In this paper, we review the central claim of a growing literature: that is, that democratic
states rarely, if ever, wage war against and are very unlikely to engage in militarized disputes
with other democratic states. We ﬁrst examine the analytic foundations of this claim. We
conclude that they are tenuous. Next, we examine the evidence.
We ﬁnd that no statistically signiﬁcant relationship exists between regime type and the
probability of war before World War I. We also find that the probability of disputes short of war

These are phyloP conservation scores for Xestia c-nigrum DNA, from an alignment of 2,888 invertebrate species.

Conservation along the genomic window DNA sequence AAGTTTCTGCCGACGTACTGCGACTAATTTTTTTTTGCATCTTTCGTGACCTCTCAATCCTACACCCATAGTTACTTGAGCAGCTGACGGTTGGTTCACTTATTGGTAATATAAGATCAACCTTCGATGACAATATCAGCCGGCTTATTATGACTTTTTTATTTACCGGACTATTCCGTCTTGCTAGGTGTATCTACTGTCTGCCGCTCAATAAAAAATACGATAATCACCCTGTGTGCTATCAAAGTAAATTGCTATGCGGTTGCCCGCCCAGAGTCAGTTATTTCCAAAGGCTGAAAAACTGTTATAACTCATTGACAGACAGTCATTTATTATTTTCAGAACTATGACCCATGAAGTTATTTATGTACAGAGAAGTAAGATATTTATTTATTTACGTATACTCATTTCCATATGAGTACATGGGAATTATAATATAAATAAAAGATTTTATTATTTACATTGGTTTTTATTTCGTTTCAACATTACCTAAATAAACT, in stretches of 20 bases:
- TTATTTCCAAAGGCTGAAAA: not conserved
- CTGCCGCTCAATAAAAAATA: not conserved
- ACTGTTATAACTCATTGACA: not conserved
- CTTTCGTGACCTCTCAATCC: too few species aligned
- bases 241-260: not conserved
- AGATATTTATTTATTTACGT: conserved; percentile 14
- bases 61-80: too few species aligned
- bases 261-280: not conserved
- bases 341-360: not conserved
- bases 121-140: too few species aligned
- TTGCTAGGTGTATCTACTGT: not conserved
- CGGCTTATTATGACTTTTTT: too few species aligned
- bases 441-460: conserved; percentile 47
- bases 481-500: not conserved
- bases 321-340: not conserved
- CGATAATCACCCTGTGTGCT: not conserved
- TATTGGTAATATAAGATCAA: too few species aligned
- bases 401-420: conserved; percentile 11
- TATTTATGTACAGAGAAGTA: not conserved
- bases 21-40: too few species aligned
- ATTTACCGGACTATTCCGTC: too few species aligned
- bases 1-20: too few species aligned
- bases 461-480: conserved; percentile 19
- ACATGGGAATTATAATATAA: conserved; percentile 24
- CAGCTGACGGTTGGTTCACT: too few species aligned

is signiﬁcantly higher for democratic-democratic pairs than for other pairs of states in the pre-
1914 period. In both cases, our analysis shows that the hypothesized relationship prevails only
after World War H.
Because of the Cold War that ensued after 1945, our results suggest that the relationship
we observe between democracy and conflict is the product of common interests rather than of
common polities. An analysis of the relationship between regime type and the probability of
alliance formation lends support to this interpretation.